-Siegreid Kracauer, "The Mass Ornament"
Lad and Bull
A STUDY IN MOVEMENT
Aix-en-Provence, Mid-September, 1926
"A lad kills a bull." This sentence out of a school primer appears in a yellow ellipse in which the sun is boiling. Everyone is gazing down into the oval from the stands and trees, where the locals hang like overripe bananas. The bull careens through the arena in a stupor. Facing the drunken mass, the lad stands alone.
He's an orange point with a pinned-up braid. Thirteen years old, with the face of a boy. Other youths his age sweep across the prairie in magnificent costumes and rescue the white squaw from a martyr's death. Confronted with a bull, they'd have run away. The lad stands there and smiles ceremoniously. The animal succumbs to a marionette.
The marionette goads the gale according to the rules of the ritual (hat magnifies it. Even a little puppet could dangle the red cape that the bull recognizes as its counterfetish. It tries to assault it, but the cape floats away, transformed into an arabesque by the little puppet. A thing of nature could be gored, but powers wane when confronted with the weightlessness of the flowing pleats.
The marionette turns into an orange lass, who lures the oafish creature. She approaches it with swaying steps, her hands hoisting two small colorful lances. The upright heroine's theatrical laugh announces the start of the love battle. The bull falls into the snare of the cleverly calculated rhythm. But the web is elastic, and before you know it the tiny wizard has thrust the small lances into its flanks. Three pairs of lances adorn the patch, knitting needles in a ball of yarn, with waving ribbons. The bull tries to shake them off, but in vain: the geometry is firmly set in the bulges.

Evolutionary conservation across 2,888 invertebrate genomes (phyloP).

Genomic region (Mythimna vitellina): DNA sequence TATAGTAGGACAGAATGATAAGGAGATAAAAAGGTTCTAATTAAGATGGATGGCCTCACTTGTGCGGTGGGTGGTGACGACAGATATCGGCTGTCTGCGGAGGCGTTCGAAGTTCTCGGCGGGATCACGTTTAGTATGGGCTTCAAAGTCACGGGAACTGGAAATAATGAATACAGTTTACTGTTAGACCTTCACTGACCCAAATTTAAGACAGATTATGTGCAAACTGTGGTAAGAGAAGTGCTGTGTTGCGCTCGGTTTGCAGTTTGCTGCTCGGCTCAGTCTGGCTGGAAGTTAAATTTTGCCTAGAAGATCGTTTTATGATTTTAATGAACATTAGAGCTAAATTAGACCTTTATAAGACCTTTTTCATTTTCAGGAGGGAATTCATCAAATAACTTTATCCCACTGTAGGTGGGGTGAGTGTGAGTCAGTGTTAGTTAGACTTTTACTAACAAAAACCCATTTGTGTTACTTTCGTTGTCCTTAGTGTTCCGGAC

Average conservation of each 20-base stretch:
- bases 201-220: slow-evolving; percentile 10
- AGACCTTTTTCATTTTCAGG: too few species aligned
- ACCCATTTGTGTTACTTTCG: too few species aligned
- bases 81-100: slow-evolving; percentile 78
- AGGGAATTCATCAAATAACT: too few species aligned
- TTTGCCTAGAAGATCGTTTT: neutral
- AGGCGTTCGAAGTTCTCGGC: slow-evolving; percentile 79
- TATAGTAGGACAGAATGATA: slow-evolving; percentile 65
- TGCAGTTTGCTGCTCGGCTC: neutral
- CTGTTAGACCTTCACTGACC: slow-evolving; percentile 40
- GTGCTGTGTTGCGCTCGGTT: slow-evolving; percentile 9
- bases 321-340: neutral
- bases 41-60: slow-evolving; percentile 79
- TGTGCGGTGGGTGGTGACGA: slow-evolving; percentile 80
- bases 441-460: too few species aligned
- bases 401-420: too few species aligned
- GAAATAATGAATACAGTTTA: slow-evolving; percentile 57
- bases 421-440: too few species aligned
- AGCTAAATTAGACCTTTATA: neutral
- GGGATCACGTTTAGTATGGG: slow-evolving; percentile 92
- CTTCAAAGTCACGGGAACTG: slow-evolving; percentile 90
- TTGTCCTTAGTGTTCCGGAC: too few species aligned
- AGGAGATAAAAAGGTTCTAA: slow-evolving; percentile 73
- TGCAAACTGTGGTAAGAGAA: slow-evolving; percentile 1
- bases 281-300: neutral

The lad unfolds a cloth as red as a cock's comb. The dagger he conceals behind the curtain is so long that he could use it to climb up into the air. The characteristics of the plane and the line indicate that the end is drawing near. The marionette makes the cloth scintillate and draws ever narrower circles with the dagger. The bull is seized by a trembling in the face of the ornaments' power. Those who earlier hovered about like rings of smoke and then struck it in numerous places now close in upon it ever more threateningly, so that it will expire on the scene.
Up to this point, it is still a game. The dagger could still pull back; the redness would not necessarily have to encounter itself in blood. It is a single stab, a rapid stabbing sparkle, that surges through the barrier. The dagger darts forth from the marionette; it was not the lad who wielded it. The astonished element recoils and glares. The curving of the sinking mass triumphs over the line of the dagger. Now colors and sweeping movements dominate the scene.
Caps and bags fly into the air as the miniature victor runs a lap, bouquets of jubilation. The sun glows in the ellipse. The lad stands there and smiles ceremoniously.